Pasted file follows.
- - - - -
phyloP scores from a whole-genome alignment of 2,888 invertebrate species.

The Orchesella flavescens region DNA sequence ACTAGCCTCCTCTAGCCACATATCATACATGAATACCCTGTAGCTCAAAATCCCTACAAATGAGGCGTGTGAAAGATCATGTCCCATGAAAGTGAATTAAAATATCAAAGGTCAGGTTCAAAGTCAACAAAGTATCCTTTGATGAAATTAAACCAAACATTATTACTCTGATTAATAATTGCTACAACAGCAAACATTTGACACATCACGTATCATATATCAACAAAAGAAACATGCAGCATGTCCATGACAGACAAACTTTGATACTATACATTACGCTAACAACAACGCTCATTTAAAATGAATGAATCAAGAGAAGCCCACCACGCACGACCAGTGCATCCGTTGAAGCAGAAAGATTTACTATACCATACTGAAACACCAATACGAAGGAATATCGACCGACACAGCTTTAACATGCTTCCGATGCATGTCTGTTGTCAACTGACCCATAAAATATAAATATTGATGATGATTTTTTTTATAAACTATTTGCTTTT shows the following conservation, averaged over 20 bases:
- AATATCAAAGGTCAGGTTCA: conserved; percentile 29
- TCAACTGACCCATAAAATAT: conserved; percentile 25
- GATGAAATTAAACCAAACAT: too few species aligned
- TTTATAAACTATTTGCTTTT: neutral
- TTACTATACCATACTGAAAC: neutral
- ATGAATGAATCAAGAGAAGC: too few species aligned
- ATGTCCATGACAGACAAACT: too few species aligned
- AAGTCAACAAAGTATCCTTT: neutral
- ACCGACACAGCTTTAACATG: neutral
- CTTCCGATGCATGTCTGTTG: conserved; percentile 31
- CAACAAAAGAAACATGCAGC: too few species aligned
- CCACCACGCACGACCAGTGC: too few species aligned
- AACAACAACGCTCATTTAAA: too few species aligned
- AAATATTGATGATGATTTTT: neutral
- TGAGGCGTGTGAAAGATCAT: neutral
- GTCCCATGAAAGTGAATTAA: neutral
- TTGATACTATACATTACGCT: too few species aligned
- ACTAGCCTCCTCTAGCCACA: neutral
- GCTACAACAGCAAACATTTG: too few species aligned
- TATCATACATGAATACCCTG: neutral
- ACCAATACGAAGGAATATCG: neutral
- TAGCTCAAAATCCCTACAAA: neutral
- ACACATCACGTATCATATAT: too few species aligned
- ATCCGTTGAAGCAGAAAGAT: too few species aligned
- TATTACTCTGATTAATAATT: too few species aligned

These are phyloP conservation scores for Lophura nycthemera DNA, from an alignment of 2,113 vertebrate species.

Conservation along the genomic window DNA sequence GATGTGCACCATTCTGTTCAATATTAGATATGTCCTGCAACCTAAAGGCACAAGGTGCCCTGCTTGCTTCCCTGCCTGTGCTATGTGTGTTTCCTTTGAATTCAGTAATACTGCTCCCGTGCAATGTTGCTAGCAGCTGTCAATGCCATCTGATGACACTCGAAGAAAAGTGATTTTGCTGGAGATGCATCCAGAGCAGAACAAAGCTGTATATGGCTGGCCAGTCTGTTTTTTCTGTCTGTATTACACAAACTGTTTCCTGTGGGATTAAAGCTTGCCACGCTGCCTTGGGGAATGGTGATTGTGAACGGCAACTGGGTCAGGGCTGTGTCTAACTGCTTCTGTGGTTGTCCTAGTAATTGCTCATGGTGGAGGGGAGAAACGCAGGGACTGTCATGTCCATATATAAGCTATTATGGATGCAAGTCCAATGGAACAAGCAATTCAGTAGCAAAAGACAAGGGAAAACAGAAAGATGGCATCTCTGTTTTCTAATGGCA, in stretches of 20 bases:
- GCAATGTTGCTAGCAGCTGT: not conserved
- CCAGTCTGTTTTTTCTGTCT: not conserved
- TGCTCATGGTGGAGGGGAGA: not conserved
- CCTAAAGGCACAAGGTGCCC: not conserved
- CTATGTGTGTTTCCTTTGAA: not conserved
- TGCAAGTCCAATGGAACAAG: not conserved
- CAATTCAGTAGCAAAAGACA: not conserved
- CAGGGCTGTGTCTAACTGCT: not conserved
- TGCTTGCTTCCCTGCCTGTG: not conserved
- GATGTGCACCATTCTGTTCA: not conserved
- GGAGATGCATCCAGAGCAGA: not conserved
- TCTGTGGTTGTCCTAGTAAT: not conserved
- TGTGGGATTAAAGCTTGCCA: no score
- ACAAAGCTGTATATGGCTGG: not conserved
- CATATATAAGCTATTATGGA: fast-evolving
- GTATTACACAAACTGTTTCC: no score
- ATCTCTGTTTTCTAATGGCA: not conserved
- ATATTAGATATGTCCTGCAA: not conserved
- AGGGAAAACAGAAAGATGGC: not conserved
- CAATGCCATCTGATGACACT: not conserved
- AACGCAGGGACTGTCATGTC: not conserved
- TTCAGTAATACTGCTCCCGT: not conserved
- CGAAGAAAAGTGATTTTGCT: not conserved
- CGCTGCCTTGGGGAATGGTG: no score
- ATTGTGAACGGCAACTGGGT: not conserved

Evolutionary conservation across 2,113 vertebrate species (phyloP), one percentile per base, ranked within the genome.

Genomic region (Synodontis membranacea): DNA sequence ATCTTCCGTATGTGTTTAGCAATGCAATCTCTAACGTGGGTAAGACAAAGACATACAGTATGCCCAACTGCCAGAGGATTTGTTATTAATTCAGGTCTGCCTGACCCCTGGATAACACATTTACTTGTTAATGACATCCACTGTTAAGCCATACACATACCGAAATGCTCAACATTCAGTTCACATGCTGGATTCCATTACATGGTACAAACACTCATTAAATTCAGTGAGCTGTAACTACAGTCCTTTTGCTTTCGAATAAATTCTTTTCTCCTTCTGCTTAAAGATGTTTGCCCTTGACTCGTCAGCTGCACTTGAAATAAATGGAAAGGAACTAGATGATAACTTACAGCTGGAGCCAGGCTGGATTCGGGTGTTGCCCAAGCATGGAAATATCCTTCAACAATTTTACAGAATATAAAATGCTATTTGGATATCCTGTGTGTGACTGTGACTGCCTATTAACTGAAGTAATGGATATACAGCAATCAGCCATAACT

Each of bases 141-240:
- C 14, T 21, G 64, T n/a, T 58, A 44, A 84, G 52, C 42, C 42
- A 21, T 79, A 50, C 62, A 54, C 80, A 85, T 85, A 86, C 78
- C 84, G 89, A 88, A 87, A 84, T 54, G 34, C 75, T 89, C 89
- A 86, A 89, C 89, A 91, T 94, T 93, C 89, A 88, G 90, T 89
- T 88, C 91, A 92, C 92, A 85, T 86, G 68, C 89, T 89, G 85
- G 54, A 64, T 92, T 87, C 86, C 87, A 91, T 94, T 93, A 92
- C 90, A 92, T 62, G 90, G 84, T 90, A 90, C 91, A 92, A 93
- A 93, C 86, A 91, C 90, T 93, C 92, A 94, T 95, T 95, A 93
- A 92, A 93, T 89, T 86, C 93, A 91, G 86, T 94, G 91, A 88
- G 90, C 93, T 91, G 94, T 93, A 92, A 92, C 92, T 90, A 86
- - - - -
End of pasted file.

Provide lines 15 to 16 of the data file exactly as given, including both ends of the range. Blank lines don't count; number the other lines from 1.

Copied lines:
- AACAACAACGCTCATTTAAA: too few species aligned
- AAATATTGATGATGATTTTT: neutral